A European multicentre PET study of fibrillar amyloid in Alzheimer's disease.
Nordberg A., Carter SF., Rinne J., Drzezga A., Brooks DJ., Vandenberghe R., Perani D., Forsberg A., Långström B., Scheinin N., Karrasch M., Någren K., Grimmer T., Miederer I., Edison P., Okello A., Van Laere K., Nelissen N., Vandenbulcke M., Garibotto V., Almkvist O., Kalbe E., Hinz R., Herholz K.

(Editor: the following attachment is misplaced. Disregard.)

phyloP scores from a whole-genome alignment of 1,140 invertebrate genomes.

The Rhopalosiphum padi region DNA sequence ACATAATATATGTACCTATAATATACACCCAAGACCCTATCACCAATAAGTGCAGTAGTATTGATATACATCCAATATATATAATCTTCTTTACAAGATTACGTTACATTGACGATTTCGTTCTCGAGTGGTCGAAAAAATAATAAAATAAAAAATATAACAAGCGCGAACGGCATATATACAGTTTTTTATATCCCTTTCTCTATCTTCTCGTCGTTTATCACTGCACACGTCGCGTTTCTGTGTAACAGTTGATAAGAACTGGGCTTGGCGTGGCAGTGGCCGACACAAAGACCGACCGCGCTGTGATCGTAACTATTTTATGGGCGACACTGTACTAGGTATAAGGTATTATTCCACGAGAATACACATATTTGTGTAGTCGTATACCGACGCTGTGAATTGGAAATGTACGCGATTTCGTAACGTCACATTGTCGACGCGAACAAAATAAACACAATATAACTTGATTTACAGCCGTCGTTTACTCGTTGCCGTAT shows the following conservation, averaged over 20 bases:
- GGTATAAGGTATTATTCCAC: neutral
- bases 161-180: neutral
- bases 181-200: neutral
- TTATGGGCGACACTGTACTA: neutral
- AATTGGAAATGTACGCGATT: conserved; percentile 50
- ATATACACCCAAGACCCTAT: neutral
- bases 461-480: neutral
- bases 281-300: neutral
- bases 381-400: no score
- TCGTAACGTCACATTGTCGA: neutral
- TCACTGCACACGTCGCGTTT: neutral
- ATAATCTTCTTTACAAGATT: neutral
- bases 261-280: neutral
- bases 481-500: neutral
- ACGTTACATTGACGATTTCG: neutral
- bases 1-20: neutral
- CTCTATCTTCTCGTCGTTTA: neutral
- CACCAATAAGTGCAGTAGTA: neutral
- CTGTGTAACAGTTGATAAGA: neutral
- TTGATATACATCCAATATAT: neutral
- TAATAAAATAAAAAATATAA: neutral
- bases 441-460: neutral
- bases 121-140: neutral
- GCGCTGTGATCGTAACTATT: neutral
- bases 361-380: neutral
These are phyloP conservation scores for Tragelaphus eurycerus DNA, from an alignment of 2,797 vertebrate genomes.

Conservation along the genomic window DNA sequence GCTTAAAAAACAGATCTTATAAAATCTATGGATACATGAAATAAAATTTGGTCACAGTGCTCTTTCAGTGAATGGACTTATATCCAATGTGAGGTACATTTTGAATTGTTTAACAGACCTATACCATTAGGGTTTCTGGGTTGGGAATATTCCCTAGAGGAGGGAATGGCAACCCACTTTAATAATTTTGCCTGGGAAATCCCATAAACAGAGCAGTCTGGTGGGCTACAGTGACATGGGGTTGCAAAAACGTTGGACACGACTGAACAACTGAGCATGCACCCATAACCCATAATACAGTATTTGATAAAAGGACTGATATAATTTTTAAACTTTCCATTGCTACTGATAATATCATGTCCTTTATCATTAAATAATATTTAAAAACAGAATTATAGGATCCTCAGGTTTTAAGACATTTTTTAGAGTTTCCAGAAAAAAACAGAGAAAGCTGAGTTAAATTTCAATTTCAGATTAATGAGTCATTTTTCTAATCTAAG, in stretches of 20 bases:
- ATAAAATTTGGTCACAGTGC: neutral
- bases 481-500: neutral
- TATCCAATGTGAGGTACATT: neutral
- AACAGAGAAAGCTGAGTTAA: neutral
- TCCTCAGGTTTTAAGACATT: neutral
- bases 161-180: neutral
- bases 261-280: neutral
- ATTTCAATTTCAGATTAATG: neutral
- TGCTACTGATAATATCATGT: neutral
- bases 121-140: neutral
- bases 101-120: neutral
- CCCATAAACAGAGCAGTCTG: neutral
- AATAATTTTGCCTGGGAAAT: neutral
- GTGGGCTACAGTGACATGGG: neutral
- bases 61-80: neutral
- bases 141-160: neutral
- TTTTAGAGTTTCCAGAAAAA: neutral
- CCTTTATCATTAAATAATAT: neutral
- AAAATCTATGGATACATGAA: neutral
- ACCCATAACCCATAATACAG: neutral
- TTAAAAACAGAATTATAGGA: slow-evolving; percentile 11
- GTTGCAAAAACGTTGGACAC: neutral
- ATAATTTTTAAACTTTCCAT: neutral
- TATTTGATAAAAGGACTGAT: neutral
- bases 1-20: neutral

PURPOSE: Amyloid PET tracers have been developed for in vivo detection of brain fibrillar amyloid deposition in Alzheimer's disease (AD). To serve as an early biomarker in AD the amyloid PET tracers need to be analysed in multicentre clinical studies. METHODS: In this study 238 [(11)C]Pittsburgh compound-B (PIB) datasets from five different European centres were pooled. Of these 238 datasets, 18 were excluded, leaving [(11)C]PIB datasets from 97 patients with clinically diagnosed AD (mean age 69 ± 8 years), 72 patients with mild cognitive impairment (MCI; mean age 67.5 ± 8 years) and 51 healthy controls (mean age 67.4 ± 6 years) available for analysis. Of the MCI patients, 64 were longitudinally followed for 28 ± 15 months. Most participants (175 out of 220) were also tested for apolipoprotein E (ApoE) genotype. RESULTS: [(11)C]PIB retention in the neocortical and subcortical brain regions was significantly higher in AD patients than in age-matched controls. Intermediate [(11)C]PIB retention was observed in MCI patients, with a bimodal distribution (64 % MCI PIB-positive and 36 % MCI PIB-negative), which was significantly different the pattern in both the AD patients and controls. Higher [(11)C]PIB retention was observed in MCI ApoE ε4 carriers compared to non-ApoE ε4 carriers (p < 0.005). Of the MCI PIB-positive patients, 67 % had converted to AD at follow-up while none of the MCI PIB-negative patients converted. CONCLUSION: This study demonstrated the robustness of [(11)C]PIB PET as a marker of neocortical fibrillar amyloid deposition in brain when assessed in a multicentre setting. MCI PIB-positive patients showed more severe memory impairment than MCI PIB-negative patients and progressed to AD at an estimated rate of 25 % per year. None of the MCI PIB-negative patients converted to AD, and thus PIB negativity had a 100 % negative predictive value for progression to AD. This supports the notion that PIB-positive scans in MCI patients are an indicator of prodromal AD.